Dining in the Cloud

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I enjoyed Matthew Gardener's blog this week on the potential for the re-emergence of security silos as a result of the growing move out into the cloud. I think he's right, of course. 

If you think of the emeregence of any number of technologies, from desktop computing, through client-server, to the Internet itself, there has always been something of a wild-west feel to the way businesses adopt and adapt to the changing IT landscape. The pressure to utilize new technology comes from the operating business units, not from the IT security teams, and so time and again history shows us that security is left running behind the covered wagon as it heads out across the lawless plains in search of riches in the untamed frontier. 

OK, maybe that's a little much on the extended metaphor, but hopefully you get the general idea. The need to adapt technologies generally pushes far ahead of our capacity to do so securely, and as a result we are doomed to repeat the same  mistakes, over and over and over.

There's a chance that Cloud will be different, but I have my doubts that in retrospect it will be all that different this time around.

It's certainly true that organizations are trying to take a more mature approach to cloud adoption, a fact that is acting as a brake on what could be an even more explosive growth of cloud services and offerings. However, there is another factor at work here that is also having an impact, and will continue to redefine the way we secure the cloud:  by its very nature the cloud is changing the relationship between business units and central IT functions.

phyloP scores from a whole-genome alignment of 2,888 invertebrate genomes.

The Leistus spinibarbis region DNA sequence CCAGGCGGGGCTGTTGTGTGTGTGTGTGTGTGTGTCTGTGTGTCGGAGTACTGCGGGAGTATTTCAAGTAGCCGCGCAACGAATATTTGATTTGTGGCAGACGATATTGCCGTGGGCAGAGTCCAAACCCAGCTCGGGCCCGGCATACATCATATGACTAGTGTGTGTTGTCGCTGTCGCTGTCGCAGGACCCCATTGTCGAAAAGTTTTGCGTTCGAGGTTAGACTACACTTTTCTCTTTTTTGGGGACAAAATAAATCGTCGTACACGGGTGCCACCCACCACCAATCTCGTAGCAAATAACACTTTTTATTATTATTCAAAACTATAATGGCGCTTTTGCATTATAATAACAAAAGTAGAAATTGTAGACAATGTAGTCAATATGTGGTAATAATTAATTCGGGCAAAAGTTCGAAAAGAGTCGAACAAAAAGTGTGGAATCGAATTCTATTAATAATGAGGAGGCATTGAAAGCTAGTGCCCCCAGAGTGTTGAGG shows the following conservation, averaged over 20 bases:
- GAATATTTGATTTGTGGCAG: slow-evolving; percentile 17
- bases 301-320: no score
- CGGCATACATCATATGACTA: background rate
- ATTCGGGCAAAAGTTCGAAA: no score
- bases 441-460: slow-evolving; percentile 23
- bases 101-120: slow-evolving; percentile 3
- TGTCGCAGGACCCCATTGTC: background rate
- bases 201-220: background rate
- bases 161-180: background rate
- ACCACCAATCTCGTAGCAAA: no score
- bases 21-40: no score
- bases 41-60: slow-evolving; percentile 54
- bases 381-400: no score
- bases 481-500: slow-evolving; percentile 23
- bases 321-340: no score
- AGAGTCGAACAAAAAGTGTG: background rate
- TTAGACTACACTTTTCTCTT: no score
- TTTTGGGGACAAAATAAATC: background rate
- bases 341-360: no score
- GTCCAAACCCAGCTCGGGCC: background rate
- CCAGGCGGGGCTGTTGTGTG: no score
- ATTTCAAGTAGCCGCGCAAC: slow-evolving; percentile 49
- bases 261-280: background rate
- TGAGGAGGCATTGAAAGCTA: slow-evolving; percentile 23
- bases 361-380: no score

Instead of coming to the central authority and going through a formalized process for provisioning services and resources, business units are now being seduced by  offers of instant cloud gratification, without the need to go ask permission. It's a heady prospect. And that loosening of control is changing the way that security teams will need to operate within the business. In fact, at the very time when there the next wave of highly disruptive technology is breaking upon the  shore and the opportunity to not repeat the mistakes of the past offers itself, it is at this moment that the ability of the security function to influence how things are done is being challenged.

It reminds me very much of my eating habits as a teenager. While I was living at home, Mom cooked, and pretty much decided what and how I ate. (Yes, broccoli, I  will never love you.)  But once I moved out, once the parental reigns of control were loosened, then things changed, and sadly, not for the better. My ability to go and satisfy my immediate cravings may well have helped McDonald's bottom line, but I doubt my Mom would have approved.

What was needed was for me to police my own diet. I needed a solid framework to base good decisions on, and then I needed to understand that I would going to be  responsible for my own actions. If I needed advice (and oh, did I need advice) then Mom was just a phone call away. 

Does this start to sound familiar?

In order to be able to securely utilize cloud offerings, the business units themselves must operate on a model of a far more decentralized security framework, looking to IT security teams for guidance and assistance. This approach has been adopted by the more mature organizations for a long time, but as the pressure to deploy cloud computing and storage grows, it will become a necessity, not an operational goal.

The cloud offers the chance to provide rapid, decentralized computing resources, that are 'owned' by the business units that need them. Security, if we are to have  any chance to protect the critical resources leaving the perimeter, must learn to operate in the same way.

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